The mayor took a key from his pocket. “Titzian, I’ve just requisitioned the mansion of the Businessmen’s Club. Go and live there with your young wife, work there. Only don’t deprive Georgia of your verse."

Everything was so wonderful in Tiflis during that three-year springtime. Noah’s ark Jordania floated like a prospering block of ice in a sea of blood and muck, in the sea of the typhus epidemic of the Civil War, and looked as though it might sink or split at any minute; maybe it was wonderful precisely because it was so fragile; all that were present felt as though their heads were spinning…

By the end of 1920, all such liberty that had been so greatly received in the South had vanished, perhaps flown back to its sources, to the Greek islands. The Georgian Republic was in its death throes. In 1921 the Red Army burst in and freedom came to an end. (From: Generations of Winter by Vassyil Aksyonov)

Yes, freedom came to an end; our republic was forcibly incorporated in the Soviet empire, but it continued to be internationally recognized for several years, never ceased to exist in the minds of all of us living abroad, and materialized in the Domain of Leuville near Paris, dubbed Little Georgia, which was acquired in 1925 by the government in exile on behalf of all Georgians.

Last year, some 90 years later, the wish of my father and his associates that some day the property would be incorporated in a free and independent Georgia finally came to pass: on September 23, 2016, the custodians of the Domain of Leuville, who had jealously preserved it for almost a century, solemnly transmitted full possession and responsibility to our country. As specified and legally binding in the transfer document, work will soon be underway for the rehabilitation and modernization of the property and its perpetuation as a museum of our First Republic and a Franco-Georgian cultural center.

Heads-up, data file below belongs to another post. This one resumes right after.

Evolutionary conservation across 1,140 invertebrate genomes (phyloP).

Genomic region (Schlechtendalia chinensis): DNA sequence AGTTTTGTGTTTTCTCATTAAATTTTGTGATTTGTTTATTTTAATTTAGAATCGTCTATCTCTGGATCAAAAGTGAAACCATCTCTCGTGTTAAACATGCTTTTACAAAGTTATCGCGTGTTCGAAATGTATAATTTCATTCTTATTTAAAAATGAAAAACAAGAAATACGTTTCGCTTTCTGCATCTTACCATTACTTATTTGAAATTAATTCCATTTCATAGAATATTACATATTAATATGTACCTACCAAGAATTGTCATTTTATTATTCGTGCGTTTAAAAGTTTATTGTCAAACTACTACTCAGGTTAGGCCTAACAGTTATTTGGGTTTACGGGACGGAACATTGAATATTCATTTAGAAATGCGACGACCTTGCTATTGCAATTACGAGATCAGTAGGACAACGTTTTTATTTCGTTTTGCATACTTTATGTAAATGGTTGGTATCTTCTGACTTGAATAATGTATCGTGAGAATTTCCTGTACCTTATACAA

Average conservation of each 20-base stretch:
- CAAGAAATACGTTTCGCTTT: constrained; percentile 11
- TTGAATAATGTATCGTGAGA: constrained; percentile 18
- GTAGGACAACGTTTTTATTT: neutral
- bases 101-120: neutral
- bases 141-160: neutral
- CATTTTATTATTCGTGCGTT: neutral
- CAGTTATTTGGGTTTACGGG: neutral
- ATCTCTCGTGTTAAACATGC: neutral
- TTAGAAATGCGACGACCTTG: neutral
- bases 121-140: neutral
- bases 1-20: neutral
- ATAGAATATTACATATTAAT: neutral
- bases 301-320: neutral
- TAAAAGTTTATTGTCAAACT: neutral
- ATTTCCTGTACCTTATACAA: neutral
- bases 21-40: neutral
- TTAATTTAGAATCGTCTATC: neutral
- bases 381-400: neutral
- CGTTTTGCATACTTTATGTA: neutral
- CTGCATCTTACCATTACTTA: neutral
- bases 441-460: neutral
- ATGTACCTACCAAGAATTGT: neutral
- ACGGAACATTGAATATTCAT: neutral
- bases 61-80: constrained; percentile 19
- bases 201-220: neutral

All Georgians, whatever their political inclination, should be proud that Georgia was the first social-democratic country in the world. Now that it is an integral part of our nation, the domain of Leuville will always remain in our hearts an essential phase of our national evolution.

Gaumardjos Sakartvelos (Cheers to Georgia)

Redjeb Jordania, New York, May 18 2017

Life in Leuville before the second world war:

The Colonel

Colonel Tsereteli was a retired Georgian officer whose occupation consisted entirely of serving as Tamada — toast-master — during the numerous keipis (banquets) that took place, lasting often from afternoon until the following dawn. Enormous quantities of red wine were consumed, Colonel Tsereteli breaking all records, as was only proper for a successful Tamada. And with that, he never got drunk.

How many Keipi were held there over the years! The great table or tables around which thirty or more guests could be seated always looked immaculate since tablecloths were disposed of. Despite less than ideal conditions, these Keipis gave birth to enormous quantities of lobio, satsivi, kharcho, romi and other traditional Georgian dishes.

Guests came from Paris, some twenty kilometers away, and they brought the food and drink, since the colonel didn’t have a penny. What he had, and what no amount of money could buy, was hospitality, camaraderie and such a big and generous heart that to be near him, even without speaking to him, one would feel enveloped by his warmth. It was undoubtedly for that reason that the banquets were held at his place. Often they would last from Friday to Monday! The guests would come and go, but the colonel remained there, in his role as Tamada, a role that he filled with brilliance and dignity.

One day the colonel got sick, for the first time in his life. A doctor came, and since I happened to be there, I served as interpreter. The colonel was 82 years old at that time, and although he had been in France for thirty years, he could not speak one word of French.

The doctor: Ask him if he drinks a lot.

Me: Colonel, the doctor wants to know if you drink a lot.

The Colonel: Drink? Alcohol? No, I don’t drink. I only drink red wine.

The doctor: Well, how much does he drink?

The Colonel: Oh, I drink a bit here and there, normally.

The doctor: But what does he mean, normally? One bottle per day? Three? five?

The Colonel: (indignant) What? Five bottles? What does he take me for, a child?

After some more back and forth, the Colonel admitted that now that he was getting on in years, he only drank about eight bottles daily. Hiding his surprise, the doctor prescribed him to limit himself to four bottles. “If I restrict him to any less than that, he will die, his metabolism is so accustomed to wine!”

Excerpted from Redjeb's book of memoirs ALL MY GEORGIAS. Can be downloaded FREE in most formats from: https://www.smashwords.com/books/view/125916. Also available as a paperback from Amazon.com

Nicole and Noe Jordania

25 May 2017 18:32